Throughout 2022, Pakistan experienced an unusually intense heat-wave, with temperatures exceeding 50 degree celsius by May. With over 7,000 glaciers, Pakistan’s glacier count is only outnumbered by the polar regions1
, and the high temperatures, that affected much of South Asia, caused glacial melt, which in turn triggered the failure of ice dams and outburst floods. Water from these outburst flood travelled along tributaries and flowed into the main rivers, including the Indus River, Pakistan’s largest, causing their banks to break. The end result are the flash floods in Pakistan, exacerbated by the record monsoon rains that began in June. The events in Pakistan can be added to the list of spectacular instances of capitalism-induced climate breakdown.
The floods in Pakistan have so far affected two-thirds of Pakistan’s districts, destroyed two million acres of farmland, caused over 1500 deaths, and led to the displacement of 33 million people,2
with Unicef suggesting 16 million children affected so far. 3
All reasonable estimates indicate that millions in Pakistan now face the prospect of malnutrition and infections, particularly those caused by water-borne diseases.
In response to this, on 23rd August, members of the Workers Solidarity Federation, founded in May 2020 as the Pakistan section of the anarcho-syndicalist International Workers’ Association (IWA) established an emergency fund for disaster relief and began distributing food in flood-affected areas.4
In the course of the floods, some of their members involved in distributing aid in Balochistan became homeless5
, despite this they continued to distribute over 200 meals to families in the region.6
Since then, their relief efforts, supported by anarchists from around the world, have provided direct disaster relief to thousands of people affected by the ongoing floods in Balochistan and Sindh, in an extraordinary tale of mutual aid and transnational solidarity. On 4th September, WSF established a Flood Relief camp in Karachi.7
, distributing goods and cash to those in need.8
On 10th September, in Balochistan, WSF provided tents to people displaced by the floods. On 13th September, WSF members distributed food to people in the Dadu district of Sindh, travelling by boat across the flooded area9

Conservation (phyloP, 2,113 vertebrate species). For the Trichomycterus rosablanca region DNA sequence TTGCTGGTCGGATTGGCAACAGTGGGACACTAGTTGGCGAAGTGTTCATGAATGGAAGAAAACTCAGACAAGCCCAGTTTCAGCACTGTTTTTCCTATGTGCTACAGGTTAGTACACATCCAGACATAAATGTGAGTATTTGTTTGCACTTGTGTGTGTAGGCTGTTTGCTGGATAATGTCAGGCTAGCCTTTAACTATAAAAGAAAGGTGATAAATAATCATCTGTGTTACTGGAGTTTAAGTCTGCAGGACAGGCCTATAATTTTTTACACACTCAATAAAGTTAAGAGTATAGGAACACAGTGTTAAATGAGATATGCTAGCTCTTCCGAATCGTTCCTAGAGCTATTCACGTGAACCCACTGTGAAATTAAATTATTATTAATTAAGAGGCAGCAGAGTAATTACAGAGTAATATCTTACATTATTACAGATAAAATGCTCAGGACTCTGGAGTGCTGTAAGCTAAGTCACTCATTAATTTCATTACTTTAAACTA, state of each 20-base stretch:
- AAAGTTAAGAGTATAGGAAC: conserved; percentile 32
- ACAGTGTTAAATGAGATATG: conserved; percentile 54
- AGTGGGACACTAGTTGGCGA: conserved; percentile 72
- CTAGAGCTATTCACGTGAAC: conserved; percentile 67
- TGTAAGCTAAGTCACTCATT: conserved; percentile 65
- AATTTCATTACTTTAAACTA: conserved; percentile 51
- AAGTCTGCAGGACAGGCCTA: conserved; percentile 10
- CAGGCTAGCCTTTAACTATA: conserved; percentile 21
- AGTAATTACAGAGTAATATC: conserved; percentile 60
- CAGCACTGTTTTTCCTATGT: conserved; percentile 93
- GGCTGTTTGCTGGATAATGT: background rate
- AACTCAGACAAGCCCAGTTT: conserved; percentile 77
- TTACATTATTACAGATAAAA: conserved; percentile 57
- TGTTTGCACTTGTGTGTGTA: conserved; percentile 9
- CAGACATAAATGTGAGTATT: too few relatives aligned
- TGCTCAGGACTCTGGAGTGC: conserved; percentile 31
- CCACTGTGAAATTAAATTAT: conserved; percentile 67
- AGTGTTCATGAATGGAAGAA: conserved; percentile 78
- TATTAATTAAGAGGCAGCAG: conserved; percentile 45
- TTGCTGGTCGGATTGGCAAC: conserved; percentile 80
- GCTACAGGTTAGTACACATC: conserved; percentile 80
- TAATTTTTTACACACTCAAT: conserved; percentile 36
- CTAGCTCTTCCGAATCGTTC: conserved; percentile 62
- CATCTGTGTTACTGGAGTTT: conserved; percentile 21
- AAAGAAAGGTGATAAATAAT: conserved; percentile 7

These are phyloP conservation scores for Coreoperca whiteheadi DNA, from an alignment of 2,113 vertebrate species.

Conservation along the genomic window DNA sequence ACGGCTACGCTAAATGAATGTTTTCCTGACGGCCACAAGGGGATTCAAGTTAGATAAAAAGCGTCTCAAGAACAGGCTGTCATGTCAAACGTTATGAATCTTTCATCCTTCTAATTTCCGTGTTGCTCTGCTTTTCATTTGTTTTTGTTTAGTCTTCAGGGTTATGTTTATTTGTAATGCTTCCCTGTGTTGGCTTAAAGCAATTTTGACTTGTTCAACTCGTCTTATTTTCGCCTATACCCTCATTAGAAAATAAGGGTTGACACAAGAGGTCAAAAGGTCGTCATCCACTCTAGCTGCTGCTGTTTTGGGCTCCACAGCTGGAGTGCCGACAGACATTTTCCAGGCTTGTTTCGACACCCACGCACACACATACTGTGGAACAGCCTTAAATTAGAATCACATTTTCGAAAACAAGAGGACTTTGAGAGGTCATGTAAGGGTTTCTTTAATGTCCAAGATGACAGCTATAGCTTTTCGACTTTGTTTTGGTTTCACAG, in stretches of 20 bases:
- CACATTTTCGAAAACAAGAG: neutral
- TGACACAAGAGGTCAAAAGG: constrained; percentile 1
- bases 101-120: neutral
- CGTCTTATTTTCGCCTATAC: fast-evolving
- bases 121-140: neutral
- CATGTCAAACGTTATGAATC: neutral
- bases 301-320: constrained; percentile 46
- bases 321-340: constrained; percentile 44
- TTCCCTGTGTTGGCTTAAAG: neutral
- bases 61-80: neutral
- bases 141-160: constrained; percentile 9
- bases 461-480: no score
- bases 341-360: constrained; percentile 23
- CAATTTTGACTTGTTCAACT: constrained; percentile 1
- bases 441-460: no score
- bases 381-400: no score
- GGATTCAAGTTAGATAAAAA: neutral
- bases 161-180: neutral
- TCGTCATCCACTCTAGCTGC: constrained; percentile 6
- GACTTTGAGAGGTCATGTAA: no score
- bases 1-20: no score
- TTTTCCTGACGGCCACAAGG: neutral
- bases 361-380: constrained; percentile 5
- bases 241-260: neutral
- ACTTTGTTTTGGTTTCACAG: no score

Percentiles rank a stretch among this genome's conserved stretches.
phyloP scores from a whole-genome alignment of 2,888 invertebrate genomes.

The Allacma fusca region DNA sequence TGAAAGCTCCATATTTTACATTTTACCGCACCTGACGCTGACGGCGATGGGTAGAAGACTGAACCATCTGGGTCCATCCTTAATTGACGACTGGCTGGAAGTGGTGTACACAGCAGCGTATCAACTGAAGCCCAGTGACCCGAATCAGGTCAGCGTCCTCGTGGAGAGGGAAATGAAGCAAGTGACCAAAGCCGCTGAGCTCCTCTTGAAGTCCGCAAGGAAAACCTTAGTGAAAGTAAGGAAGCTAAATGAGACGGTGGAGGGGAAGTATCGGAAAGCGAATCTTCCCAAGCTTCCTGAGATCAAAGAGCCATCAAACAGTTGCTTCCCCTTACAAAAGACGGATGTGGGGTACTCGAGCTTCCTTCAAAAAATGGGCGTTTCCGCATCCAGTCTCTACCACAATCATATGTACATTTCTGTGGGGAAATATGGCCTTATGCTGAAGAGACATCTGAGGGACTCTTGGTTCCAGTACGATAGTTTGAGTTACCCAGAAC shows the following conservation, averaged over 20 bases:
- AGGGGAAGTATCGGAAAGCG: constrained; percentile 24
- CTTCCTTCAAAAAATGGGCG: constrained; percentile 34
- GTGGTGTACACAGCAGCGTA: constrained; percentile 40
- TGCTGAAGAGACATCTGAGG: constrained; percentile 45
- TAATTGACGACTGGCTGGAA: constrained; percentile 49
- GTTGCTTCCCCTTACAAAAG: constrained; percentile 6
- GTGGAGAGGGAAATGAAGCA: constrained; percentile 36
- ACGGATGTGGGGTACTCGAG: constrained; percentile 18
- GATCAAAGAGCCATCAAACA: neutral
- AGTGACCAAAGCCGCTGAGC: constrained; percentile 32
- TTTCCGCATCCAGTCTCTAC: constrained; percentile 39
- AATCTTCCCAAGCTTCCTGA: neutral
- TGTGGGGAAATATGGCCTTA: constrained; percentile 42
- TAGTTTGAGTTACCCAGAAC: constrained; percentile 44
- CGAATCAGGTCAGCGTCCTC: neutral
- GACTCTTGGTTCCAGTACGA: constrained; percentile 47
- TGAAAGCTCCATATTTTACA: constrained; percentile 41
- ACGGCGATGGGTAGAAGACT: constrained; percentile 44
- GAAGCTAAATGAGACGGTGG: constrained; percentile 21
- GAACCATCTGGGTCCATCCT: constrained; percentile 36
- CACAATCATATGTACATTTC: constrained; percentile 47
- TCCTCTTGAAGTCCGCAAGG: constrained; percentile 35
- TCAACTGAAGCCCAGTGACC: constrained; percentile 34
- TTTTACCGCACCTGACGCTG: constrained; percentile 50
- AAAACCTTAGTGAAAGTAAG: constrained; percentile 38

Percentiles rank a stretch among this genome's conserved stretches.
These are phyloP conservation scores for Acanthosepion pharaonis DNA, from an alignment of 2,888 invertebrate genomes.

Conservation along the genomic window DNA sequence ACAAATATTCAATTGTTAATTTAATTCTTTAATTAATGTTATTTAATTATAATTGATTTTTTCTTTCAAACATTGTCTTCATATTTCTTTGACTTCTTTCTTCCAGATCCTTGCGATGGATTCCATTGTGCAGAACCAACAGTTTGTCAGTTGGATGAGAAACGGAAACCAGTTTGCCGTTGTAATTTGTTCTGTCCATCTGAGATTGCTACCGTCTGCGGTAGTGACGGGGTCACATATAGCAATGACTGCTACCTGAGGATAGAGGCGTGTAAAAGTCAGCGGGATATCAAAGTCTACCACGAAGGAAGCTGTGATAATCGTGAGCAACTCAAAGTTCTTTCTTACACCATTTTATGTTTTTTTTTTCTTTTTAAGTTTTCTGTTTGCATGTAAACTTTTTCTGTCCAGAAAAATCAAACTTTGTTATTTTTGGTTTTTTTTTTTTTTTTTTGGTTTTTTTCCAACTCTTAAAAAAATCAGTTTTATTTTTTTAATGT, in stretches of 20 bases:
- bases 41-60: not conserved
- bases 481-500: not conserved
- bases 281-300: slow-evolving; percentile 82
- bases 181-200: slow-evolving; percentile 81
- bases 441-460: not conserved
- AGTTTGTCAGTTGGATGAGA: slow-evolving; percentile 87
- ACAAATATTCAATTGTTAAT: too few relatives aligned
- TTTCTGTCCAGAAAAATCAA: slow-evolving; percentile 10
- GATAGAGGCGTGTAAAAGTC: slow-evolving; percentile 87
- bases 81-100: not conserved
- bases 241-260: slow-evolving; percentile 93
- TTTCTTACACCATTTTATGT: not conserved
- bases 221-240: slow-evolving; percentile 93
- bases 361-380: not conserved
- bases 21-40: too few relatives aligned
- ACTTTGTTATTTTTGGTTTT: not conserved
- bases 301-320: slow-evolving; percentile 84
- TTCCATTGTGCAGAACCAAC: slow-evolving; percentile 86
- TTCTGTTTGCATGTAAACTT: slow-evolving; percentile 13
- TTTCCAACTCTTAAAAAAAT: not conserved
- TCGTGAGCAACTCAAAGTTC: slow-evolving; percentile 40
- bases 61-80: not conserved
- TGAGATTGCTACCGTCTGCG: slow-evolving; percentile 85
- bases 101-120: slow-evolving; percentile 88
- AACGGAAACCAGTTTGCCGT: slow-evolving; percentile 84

, providing food supplies to 105 families10
. On 18th September, in Balochistan, WSF distributed food rations tents, mosquito nets, and infant care to the effected people in coming days.11
. On 25th September, WSF installed water tanks to provide clean water and distributed food.12
As at the time of writing, their relief efforts continue.
In the wake of any major disaster, where state and capital are absent, and a community is left to fend for itself, people self-organise on the basis of a need to survive. The self-organisation of disaster communities, to an extent, embodies anarchist principles of decentralised organisation, socialisation of resources, mutual aid, and co-operation. These principles come to the fore amidst disasters because they are taken as the most expedient option for maximising people’s chances of survival, but they are also measures that contradict the logic of capital and the state, which sooner or later will reclaim the lost territory, unless it is prevented from doing so by a large, armed, anarchist body.
The activities of the WSF-IWA are some of the most significant and heroic examples of anarchist praxis to date, and are particularly extraordinary considering that the WSF is only two years’ old.
To support the relief effort of the WSF, donate here: https://www.paypal.com/pools/c/8NfSnN0RXl13